Data Governance Series: Share DataFlux Data Quality profiling metrics in SAS Visual Analytics


Share DataFlux Data Quality profiling metrics in SAS Visual AnalyticsThis is my first blog post, and the first of a long series around Data Governance. The first thing I want to discuss is the ability to Share DataFlux Data Quality profiling metrics in SAS Visual Analytics.

This post will illustrate how to extract profiling data from the DataFlux repository and how to use SAS Visual Analytics to distribute profiling results centrally and widely through an organization.

To enable data profiling visualization in SAS Visual Analytics, you need to have SAS Visual Analytics, either the full version in addition to any solution containing DataFlux Data Management Studio or Server, or the VAAR (Visual Analytics Administration & Reporting) component that is included, for example, in SAS Data Governance, SAS Data Quality Advanced, SAS Data Management Advanced and SAS MDM Advanced.

Overall process

The process is a 2-step process:

  • Extract data from DataFlux repository and build a data quality profiling datamart
    Load the data quality profiling datamart into memory and plug VA reports on it

Here is the master DataFlux Process Job that orchestrates the 2 steps.

profiling processes results in SAS Visual Analytics

So, let’s start. The first thing to do is to export data profiling results from the DataFlux repository to a set of tables that will be the base of our reports. SAS Data Management Studio does not provide special nodes to query easily the repository for profiling results, as it does for monitoring results. In this case, we will use SQL queries to extract required data to build the necessary reports.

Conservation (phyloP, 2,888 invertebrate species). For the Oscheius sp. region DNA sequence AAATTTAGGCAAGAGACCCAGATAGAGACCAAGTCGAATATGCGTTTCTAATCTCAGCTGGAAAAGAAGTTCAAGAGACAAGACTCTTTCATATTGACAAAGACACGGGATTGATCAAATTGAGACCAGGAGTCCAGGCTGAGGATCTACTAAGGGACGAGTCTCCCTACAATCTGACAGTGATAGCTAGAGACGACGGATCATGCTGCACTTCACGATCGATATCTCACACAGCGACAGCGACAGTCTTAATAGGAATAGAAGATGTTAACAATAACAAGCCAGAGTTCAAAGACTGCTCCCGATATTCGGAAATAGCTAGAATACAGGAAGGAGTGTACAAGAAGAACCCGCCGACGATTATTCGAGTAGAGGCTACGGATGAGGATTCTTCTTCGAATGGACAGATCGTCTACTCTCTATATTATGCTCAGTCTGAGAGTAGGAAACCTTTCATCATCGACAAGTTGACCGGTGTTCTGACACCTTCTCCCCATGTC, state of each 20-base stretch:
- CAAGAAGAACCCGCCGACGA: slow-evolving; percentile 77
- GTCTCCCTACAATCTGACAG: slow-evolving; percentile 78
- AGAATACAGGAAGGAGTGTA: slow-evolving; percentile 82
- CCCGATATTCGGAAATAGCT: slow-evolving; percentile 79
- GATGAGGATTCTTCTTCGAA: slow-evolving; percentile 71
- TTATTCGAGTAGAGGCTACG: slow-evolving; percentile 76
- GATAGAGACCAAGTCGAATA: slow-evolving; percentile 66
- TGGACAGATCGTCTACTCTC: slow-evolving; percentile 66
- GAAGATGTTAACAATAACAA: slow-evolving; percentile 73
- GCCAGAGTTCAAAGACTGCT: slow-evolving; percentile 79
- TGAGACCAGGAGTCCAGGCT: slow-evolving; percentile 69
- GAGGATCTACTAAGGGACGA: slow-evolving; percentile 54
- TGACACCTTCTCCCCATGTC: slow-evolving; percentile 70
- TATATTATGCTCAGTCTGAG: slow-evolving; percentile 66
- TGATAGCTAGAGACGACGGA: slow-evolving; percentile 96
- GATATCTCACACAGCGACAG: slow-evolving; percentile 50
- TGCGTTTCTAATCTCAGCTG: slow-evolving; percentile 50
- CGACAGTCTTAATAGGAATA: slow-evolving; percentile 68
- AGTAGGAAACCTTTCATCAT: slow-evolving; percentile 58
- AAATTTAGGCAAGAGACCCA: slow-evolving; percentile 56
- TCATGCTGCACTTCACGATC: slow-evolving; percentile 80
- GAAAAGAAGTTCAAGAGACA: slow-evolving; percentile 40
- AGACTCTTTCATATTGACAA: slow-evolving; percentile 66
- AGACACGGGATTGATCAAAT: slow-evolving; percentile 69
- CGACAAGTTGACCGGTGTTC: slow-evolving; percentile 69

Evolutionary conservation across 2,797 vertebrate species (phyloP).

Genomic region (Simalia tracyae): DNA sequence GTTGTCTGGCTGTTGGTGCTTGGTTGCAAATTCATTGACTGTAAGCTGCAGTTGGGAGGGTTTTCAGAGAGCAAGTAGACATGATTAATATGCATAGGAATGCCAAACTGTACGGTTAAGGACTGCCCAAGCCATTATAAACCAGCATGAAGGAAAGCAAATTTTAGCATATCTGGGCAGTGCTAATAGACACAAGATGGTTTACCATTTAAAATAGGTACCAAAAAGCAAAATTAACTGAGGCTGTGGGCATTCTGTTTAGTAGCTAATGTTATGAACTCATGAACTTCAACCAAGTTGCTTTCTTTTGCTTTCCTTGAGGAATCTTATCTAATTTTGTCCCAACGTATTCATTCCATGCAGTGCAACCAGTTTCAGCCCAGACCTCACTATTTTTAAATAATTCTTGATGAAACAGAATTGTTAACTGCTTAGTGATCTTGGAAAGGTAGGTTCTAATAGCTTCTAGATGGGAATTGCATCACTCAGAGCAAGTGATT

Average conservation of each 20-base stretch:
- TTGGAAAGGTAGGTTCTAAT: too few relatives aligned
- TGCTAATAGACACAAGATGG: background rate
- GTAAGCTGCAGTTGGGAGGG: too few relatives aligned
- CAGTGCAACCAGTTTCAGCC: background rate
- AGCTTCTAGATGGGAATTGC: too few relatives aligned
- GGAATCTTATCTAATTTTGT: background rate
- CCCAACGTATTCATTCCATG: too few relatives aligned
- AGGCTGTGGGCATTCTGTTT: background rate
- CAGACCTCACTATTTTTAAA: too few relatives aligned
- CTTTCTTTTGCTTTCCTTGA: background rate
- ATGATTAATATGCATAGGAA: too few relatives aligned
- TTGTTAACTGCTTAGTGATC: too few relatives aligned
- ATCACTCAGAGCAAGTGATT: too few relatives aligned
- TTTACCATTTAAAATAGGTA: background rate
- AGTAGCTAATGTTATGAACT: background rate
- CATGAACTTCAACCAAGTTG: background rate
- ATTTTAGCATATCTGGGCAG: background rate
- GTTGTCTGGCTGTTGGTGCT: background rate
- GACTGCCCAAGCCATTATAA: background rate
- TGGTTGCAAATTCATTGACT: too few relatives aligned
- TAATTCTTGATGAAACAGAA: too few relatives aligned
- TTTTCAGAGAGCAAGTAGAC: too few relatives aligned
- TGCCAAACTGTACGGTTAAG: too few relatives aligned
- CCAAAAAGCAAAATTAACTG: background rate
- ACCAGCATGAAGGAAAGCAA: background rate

Repository Data Model

To go further, we need to know a bit more about the DataFlux Repository physical data model. There are (at least) two ways to describe it:

First way (preferred): in the Data Management Studio Options window (Tools -> Data Management Studio Options -> General -> Save Repository Schema…)

Data Quality profiling2

The resulting file is a very useful text file that describes all repository profile and monitor tables, and their relations.

Data Quality profiling3

Second way (more technical): in the Data Management Studio New Repository Definition window (Administration -> Repository Definitions -> New Repository Definition… -> Database Connection -> Save Repository DDL…)

Data Quality profiling4

NB: you can cancel the creation of the repository once you get your DDL file.

The resulting file is an SQL script enabling the creation of the repository by an admin directly in the target DBMS. It describes all the repository tables but might be hard to read.

Data Quality profiling5

Now that you know more about how to go further with the repository data model, we can move to the data quality profiling datamart build.

1 – Extract data from DataFlux repository and build a data quality profiling datamart

This phase is done using a DataFlux Process Job that combines multiples DataFlux Data Jobs. Here are the steps: